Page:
Up to 100,000 people still living in camps six years after the end of Sri Lanka's brutal ethnic war will be given land to build homes within six months, said President Maithripala Sirisena.
Elected last January, he has won praise for starting to hand back land after the end of one of South Asia's longest and bloodiest ethnic wars, which pitted the government against Tamil separatists. But he is also under international pressure to do more to reconcile the ethnically divided nation.
"It is an ambitious target, but I will see that all the internally displaced people are given land to build homes," Sirisena said in an interview with Agence France-Presse. "I am setting up a mechanism to complete this process within six months."
He said he would give land to civilians displaced by war in the embattled northern and eastern provinces and in the northwestern coastal region of Puttalam by the middle of this year. The families set to receive the land are staying in camps in those areas.
During a visit to the northern city of Jaffna last month, where much of the fighting took place, Sirisena said he visited a refugee camp that has been home to about 1,300 families for the past 25 years.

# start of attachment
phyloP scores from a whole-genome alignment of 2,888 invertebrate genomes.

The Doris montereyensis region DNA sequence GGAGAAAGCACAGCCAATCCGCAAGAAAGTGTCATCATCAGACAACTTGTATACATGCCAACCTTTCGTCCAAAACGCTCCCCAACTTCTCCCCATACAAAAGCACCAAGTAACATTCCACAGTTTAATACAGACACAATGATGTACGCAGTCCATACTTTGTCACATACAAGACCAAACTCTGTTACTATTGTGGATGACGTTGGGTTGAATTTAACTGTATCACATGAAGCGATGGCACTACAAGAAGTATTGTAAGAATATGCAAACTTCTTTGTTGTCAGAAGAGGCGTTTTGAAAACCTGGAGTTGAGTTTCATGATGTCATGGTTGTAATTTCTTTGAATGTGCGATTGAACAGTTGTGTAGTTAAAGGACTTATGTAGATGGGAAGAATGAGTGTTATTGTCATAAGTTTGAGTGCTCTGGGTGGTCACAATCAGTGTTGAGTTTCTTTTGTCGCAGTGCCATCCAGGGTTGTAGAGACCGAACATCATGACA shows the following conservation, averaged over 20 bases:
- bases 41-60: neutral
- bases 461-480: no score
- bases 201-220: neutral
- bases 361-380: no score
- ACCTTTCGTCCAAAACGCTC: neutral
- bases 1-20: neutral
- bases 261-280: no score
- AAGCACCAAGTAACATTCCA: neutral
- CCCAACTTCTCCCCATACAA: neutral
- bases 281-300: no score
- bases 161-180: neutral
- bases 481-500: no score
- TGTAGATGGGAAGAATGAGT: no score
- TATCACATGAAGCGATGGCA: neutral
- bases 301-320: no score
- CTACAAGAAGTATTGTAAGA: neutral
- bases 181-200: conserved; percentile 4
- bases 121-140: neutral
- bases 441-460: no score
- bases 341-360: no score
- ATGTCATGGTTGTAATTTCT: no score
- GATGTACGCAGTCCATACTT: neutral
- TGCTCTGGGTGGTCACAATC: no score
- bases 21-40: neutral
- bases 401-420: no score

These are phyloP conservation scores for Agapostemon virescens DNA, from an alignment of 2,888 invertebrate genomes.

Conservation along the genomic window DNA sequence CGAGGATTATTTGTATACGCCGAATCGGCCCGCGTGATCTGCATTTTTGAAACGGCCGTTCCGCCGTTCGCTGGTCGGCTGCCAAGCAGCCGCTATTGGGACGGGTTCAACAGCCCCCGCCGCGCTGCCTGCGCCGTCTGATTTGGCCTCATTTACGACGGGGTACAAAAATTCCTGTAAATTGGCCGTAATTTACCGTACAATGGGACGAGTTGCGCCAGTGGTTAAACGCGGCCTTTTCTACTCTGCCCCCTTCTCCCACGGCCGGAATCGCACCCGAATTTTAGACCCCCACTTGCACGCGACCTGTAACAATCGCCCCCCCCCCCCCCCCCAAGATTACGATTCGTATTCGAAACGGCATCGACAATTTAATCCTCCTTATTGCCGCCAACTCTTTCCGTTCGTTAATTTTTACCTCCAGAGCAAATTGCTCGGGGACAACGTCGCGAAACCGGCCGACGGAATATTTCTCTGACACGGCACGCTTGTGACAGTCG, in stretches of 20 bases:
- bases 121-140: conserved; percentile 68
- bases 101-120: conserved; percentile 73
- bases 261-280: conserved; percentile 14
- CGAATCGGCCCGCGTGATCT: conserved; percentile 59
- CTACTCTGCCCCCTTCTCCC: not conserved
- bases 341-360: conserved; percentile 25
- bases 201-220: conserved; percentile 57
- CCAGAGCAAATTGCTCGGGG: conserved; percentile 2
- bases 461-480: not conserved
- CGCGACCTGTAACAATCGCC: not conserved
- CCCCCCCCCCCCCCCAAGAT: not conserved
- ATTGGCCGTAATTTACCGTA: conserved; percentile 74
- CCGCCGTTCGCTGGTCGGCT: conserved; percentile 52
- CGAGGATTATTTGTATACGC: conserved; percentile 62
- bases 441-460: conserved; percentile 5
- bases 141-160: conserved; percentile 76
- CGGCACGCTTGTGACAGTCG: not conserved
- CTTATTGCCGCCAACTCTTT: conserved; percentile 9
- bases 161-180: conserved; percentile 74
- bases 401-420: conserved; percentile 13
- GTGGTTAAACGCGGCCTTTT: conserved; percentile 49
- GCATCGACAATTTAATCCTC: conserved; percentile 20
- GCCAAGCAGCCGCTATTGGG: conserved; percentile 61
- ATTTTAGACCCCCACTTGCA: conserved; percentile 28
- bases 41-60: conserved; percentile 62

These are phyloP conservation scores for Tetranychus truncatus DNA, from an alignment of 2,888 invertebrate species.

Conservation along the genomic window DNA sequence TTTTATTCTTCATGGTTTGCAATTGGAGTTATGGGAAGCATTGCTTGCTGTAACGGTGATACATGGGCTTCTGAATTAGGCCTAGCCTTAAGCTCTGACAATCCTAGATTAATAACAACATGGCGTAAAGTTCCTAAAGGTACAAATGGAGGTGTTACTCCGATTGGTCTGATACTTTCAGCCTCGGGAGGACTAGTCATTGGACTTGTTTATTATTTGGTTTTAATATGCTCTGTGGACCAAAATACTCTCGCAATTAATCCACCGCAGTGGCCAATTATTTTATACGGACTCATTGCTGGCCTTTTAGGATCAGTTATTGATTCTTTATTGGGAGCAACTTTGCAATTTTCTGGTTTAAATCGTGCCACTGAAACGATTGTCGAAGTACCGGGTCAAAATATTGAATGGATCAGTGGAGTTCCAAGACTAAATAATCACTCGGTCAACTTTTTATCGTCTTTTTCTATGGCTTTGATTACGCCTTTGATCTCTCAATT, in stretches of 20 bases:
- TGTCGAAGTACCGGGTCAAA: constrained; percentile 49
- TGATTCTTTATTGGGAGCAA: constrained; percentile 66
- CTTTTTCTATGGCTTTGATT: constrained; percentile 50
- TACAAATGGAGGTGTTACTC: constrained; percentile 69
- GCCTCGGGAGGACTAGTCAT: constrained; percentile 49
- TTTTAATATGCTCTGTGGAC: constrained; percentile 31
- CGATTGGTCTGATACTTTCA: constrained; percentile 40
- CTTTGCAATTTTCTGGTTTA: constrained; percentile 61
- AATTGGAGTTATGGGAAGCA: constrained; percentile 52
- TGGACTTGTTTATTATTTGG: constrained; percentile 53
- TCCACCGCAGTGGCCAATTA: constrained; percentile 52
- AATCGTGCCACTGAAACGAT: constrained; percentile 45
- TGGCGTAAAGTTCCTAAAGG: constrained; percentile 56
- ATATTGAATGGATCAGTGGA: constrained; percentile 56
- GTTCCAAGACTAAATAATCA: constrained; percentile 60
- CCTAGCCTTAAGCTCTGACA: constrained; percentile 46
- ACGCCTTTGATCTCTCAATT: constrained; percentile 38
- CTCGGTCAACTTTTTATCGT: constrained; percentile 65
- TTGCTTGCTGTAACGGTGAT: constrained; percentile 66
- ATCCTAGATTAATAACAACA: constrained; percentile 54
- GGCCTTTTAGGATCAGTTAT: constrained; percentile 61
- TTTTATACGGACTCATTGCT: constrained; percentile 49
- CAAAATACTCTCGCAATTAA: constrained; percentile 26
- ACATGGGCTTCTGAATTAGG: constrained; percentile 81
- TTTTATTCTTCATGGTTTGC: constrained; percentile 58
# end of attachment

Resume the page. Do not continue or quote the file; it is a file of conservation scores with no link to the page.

"This is an unacceptable situation. I want to end this problem once and for all," he said. "For many people, the main issue was lack of land, and that is something we will resolve in the next six months."
As part of a parallel scheme, he is planning to free up additional private land occupied by the military, mainly in the former war zones in the northern and eastern provinces, starting in the next two weeks.
He said he would return to Jaffna this month to formally hand over about 700 acres of land as part of the plan, in line with his election promise.
Sirisena, 64, came to power with the backing of Sri Lanka's minority Tamils and Muslims in addition to the majority Sinhalese who supported him, on the back of pledges to ensure ethnic reconciliation and end corruption and nepotism that plagued his predecessor's rule.
Soon after his election, he ordered security forces to return thousand of acres of private land they occupied in the Jaffna peninsula, the de facto capital of Tamil Tiger rebels. The area saw some of the bloodiest fighting during the war, which claimed over 100,000 lives from 1972 to 2009.
Sirisena said that the government was working on a mechanism to investigate allegations of war crimes in the final stages of the conflict but that it could take time.
"We can't rush the accountability process," he said. "Some people want it to be like instant noodles. We can't do that. We have to be responsible and respect rule of law."
The regime of Mahinda Rajapakse, Sirisena's immediate predecessor, faced repeated U.N. censure over his failure to investigate allegations that at least 40,000 Tamil civilians were killed by troops under his command while crushing Tiger guerrillas in 2009.